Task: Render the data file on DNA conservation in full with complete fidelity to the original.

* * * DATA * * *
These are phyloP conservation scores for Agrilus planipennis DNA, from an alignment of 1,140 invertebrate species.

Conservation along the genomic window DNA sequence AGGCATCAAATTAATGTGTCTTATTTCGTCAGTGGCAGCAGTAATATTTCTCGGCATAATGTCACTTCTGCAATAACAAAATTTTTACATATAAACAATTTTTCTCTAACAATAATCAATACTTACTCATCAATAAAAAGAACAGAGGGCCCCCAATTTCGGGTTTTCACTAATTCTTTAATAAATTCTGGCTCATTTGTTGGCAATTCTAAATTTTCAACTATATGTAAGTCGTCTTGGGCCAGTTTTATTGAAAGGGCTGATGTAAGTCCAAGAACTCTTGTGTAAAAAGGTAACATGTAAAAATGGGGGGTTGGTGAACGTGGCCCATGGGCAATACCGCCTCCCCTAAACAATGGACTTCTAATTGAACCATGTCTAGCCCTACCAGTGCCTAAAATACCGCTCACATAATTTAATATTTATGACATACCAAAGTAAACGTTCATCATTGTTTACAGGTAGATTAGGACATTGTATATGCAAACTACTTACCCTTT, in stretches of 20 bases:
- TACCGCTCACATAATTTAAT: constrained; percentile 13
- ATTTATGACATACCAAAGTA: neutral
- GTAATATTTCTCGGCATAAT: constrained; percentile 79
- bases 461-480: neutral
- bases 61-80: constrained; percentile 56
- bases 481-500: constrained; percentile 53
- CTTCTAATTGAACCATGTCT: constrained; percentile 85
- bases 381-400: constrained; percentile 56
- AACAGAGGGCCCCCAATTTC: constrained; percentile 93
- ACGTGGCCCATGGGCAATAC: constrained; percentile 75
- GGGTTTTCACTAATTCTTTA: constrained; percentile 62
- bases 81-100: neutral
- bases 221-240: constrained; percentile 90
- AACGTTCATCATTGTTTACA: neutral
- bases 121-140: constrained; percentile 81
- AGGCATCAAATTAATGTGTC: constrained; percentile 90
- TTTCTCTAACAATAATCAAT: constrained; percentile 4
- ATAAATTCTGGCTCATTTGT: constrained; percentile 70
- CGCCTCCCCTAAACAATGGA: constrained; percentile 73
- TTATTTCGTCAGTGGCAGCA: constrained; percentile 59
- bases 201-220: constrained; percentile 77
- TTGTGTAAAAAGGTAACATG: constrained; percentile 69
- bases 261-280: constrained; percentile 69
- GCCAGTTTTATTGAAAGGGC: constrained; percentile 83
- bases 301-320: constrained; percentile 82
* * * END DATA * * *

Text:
These are phyloP conservation scores for Agrilus planipennis DNA, from an alignment of 1,140 invertebrate species.

Conservation along the genomic window DNA sequence AGGCATCAAATTAATGTGTCTTATTTCGTCAGTGGCAGCAGTAATATTTCTCGGCATAATGTCACTTCTGCAATAACAAAATTTTTACATATAAACAATTTTTCTCTAACAATAATCAATACTTACTCATCAATAAAAAGAACAGAGGGCCCCCAATTTCGGGTTTTCACTAATTCTTTAATAAATTCTGGCTCATTTGTTGGCAATTCTAAATTTTCAACTATATGTAAGTCGTCTTGGGCCAGTTTTATTGAAAGGGCTGATGTAAGTCCAAGAACTCTTGTGTAAAAAGGTAACATGTAAAAATGGGGGGTTGGTGAACGTGGCCCATGGGCAATACCGCCTCCCCTAAACAATGGACTTCTAATTGAACCATGTCTAGCCCTACCAGTGCCTAAAATACCGCTCACATAATTTAATATTTATGACATACCAAAGTAAACGTTCATCATTGTTTACAGGTAGATTAGGACATTGTATATGCAAACTACTTACCCTTT, in stretches of 20 bases:
- TACCGCTCACATAATTTAAT: constrained; percentile 13
- ATTTATGACATACCAAAGTA: neutral
- GTAATATTTCTCGGCATAAT: constrained; percentile 79
- bases 461-480: neutral
- bases 61-80: constrained; percentile 56
- bases 481-500: constrained; percentile 53
- CTTCTAATTGAACCATGTCT: constrained; percentile 85
- bases 381-400: constrained; percentile 56
- AACAGAGGGCCCCCAATTTC: constrained; percentile 93
- ACGTGGCCCATGGGCAATAC: constrained; percentile 75
- GGGTTTTCACTAATTCTTTA: constrained; percentile 62
- bases 81-100: neutral
- bases 221-240: constrained; percentile 90
- AACGTTCATCATTGTTTACA: neutral
- bases 121-140: constrained; percentile 81
- AGGCATCAAATTAATGTGTC: constrained; percentile 90
- TTTCTCTAACAATAATCAAT: constrained; percentile 4
- ATAAATTCTGGCTCATTTGT: constrained; percentile 70
- CGCCTCCCCTAAACAATGGA: constrained; percentile 73
- TTATTTCGTCAGTGGCAGCA: constrained; percentile 59
- bases 201-220: constrained; percentile 77
- TTGTGTAAAAAGGTAACATG: constrained; percentile 69
- bases 261-280: constrained; percentile 69
- GCCAGTTTTATTGAAAGGGC: constrained; percentile 83
- bases 301-320: constrained; percentile 82